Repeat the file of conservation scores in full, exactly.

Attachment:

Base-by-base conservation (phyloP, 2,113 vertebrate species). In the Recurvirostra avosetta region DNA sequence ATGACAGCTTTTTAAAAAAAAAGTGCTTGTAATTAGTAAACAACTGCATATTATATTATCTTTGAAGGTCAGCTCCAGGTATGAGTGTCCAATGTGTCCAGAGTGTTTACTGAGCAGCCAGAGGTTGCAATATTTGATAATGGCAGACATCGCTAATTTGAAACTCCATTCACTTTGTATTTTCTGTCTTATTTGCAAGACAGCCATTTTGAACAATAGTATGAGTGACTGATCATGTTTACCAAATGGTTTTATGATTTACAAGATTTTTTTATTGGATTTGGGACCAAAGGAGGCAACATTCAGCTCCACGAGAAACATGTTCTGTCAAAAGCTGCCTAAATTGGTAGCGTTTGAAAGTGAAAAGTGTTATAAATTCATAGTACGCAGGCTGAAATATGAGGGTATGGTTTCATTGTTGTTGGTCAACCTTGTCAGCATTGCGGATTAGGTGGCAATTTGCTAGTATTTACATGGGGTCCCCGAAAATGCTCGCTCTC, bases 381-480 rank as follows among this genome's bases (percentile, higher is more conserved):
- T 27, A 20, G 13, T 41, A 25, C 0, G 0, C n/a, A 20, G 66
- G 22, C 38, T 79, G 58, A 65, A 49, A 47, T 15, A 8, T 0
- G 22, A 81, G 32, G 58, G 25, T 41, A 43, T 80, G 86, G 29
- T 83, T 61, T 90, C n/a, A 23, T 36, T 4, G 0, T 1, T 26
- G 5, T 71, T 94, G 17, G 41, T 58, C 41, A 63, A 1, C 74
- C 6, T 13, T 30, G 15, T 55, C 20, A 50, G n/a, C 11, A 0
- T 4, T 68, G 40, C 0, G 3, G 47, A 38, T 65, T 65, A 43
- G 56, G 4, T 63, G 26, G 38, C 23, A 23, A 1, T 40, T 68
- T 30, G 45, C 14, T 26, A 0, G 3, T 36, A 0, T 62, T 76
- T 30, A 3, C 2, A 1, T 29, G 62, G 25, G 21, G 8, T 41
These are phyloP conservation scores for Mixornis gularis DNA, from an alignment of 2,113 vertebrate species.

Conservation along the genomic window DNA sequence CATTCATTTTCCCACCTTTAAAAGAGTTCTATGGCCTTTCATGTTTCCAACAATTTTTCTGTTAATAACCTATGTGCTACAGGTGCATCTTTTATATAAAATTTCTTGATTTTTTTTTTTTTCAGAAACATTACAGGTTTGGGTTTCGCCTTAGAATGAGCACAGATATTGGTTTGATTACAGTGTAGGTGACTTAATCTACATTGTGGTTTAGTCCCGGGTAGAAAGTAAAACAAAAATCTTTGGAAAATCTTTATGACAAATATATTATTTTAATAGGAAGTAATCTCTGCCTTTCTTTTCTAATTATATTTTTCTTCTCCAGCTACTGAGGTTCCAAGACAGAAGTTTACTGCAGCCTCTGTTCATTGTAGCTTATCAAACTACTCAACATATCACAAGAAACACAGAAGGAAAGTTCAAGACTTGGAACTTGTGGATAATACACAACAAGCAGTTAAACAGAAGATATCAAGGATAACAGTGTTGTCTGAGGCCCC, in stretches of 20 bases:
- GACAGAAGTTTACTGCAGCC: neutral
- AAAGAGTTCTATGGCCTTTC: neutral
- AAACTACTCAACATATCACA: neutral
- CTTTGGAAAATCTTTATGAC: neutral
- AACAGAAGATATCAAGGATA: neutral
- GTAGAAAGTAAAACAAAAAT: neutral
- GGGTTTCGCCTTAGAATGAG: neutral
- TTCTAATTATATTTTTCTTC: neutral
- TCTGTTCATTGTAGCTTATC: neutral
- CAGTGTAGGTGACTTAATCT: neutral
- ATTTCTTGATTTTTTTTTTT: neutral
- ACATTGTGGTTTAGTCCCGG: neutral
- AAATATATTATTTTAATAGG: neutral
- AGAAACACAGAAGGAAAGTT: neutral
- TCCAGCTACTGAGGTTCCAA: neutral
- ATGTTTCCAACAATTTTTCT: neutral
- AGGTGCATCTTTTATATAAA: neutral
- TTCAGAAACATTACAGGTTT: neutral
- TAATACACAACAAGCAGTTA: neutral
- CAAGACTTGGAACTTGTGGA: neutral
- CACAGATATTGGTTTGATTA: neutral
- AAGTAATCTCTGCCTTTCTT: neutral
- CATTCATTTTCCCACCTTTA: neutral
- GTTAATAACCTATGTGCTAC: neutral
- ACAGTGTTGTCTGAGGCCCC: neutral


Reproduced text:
Base-by-base conservation (phyloP, 2,113 vertebrate species). In the Recurvirostra avosetta region DNA sequence ATGACAGCTTTTTAAAAAAAAAGTGCTTGTAATTAGTAAACAACTGCATATTATATTATCTTTGAAGGTCAGCTCCAGGTATGAGTGTCCAATGTGTCCAGAGTGTTTACTGAGCAGCCAGAGGTTGCAATATTTGATAATGGCAGACATCGCTAATTTGAAACTCCATTCACTTTGTATTTTCTGTCTTATTTGCAAGACAGCCATTTTGAACAATAGTATGAGTGACTGATCATGTTTACCAAATGGTTTTATGATTTACAAGATTTTTTTATTGGATTTGGGACCAAAGGAGGCAACATTCAGCTCCACGAGAAACATGTTCTGTCAAAAGCTGCCTAAATTGGTAGCGTTTGAAAGTGAAAAGTGTTATAAATTCATAGTACGCAGGCTGAAATATGAGGGTATGGTTTCATTGTTGTTGGTCAACCTTGTCAGCATTGCGGATTAGGTGGCAATTTGCTAGTATTTACATGGGGTCCCCGAAAATGCTCGCTCTC, bases 381-480 rank as follows among this genome's bases (percentile, higher is more conserved):
- T 27, A 20, G 13, T 41, A 25, C 0, G 0, C n/a, A 20, G 66
- G 22, C 38, T 79, G 58, A 65, A 49, A 47, T 15, A 8, T 0
- G 22, A 81, G 32, G 58, G 25, T 41, A 43, T 80, G 86, G 29
- T 83, T 61, T 90, C n/a, A 23, T 36, T 4, G 0, T 1, T 26
- G 5, T 71, T 94, G 17, G 41, T 58, C 41, A 63, A 1, C 74
- C 6, T 13, T 30, G 15, T 55, C 20, A 50, G n/a, C 11, A 0
- T 4, T 68, G 40, C 0, G 3, G 47, A 38, T 65, T 65, A 43
- G 56, G 4, T 63, G 26, G 38, C 23, A 23, A 1, T 40, T 68
- T 30, G 45, C 14, T 26, A 0, G 3, T 36, A 0, T 62, T 76
- T 30, A 3, C 2, A 1, T 29, G 62, G 25, G 21, G 8, T 41
These are phyloP conservation scores for Mixornis gularis DNA, from an alignment of 2,113 vertebrate species.

Conservation along the genomic window DNA sequence CATTCATTTTCCCACCTTTAAAAGAGTTCTATGGCCTTTCATGTTTCCAACAATTTTTCTGTTAATAACCTATGTGCTACAGGTGCATCTTTTATATAAAATTTCTTGATTTTTTTTTTTTTCAGAAACATTACAGGTTTGGGTTTCGCCTTAGAATGAGCACAGATATTGGTTTGATTACAGTGTAGGTGACTTAATCTACATTGTGGTTTAGTCCCGGGTAGAAAGTAAAACAAAAATCTTTGGAAAATCTTTATGACAAATATATTATTTTAATAGGAAGTAATCTCTGCCTTTCTTTTCTAATTATATTTTTCTTCTCCAGCTACTGAGGTTCCAAGACAGAAGTTTACTGCAGCCTCTGTTCATTGTAGCTTATCAAACTACTCAACATATCACAAGAAACACAGAAGGAAAGTTCAAGACTTGGAACTTGTGGATAATACACAACAAGCAGTTAAACAGAAGATATCAAGGATAACAGTGTTGTCTGAGGCCCC, in stretches of 20 bases:
- GACAGAAGTTTACTGCAGCC: neutral
- AAAGAGTTCTATGGCCTTTC: neutral
- AAACTACTCAACATATCACA: neutral
- CTTTGGAAAATCTTTATGAC: neutral
- AACAGAAGATATCAAGGATA: neutral
- GTAGAAAGTAAAACAAAAAT: neutral
- GGGTTTCGCCTTAGAATGAG: neutral
- TTCTAATTATATTTTTCTTC: neutral
- TCTGTTCATTGTAGCTTATC: neutral
- CAGTGTAGGTGACTTAATCT: neutral
- ATTTCTTGATTTTTTTTTTT: neutral
- ACATTGTGGTTTAGTCCCGG: neutral
- AAATATATTATTTTAATAGG: neutral
- AGAAACACAGAAGGAAAGTT: neutral
- TCCAGCTACTGAGGTTCCAA: neutral
- ATGTTTCCAACAATTTTTCT: neutral
- AGGTGCATCTTTTATATAAA: neutral
- TTCAGAAACATTACAGGTTT: neutral
- TAATACACAACAAGCAGTTA: neutral
- CAAGACTTGGAACTTGTGGA: neutral
- CACAGATATTGGTTTGATTA: neutral
- AAGTAATCTCTGCCTTTCTT: neutral
- CATTCATTTTCCCACCTTTA: neutral
- GTTAATAACCTATGTGCTAC: neutral
- ACAGTGTTGTCTGAGGCCCC: neutral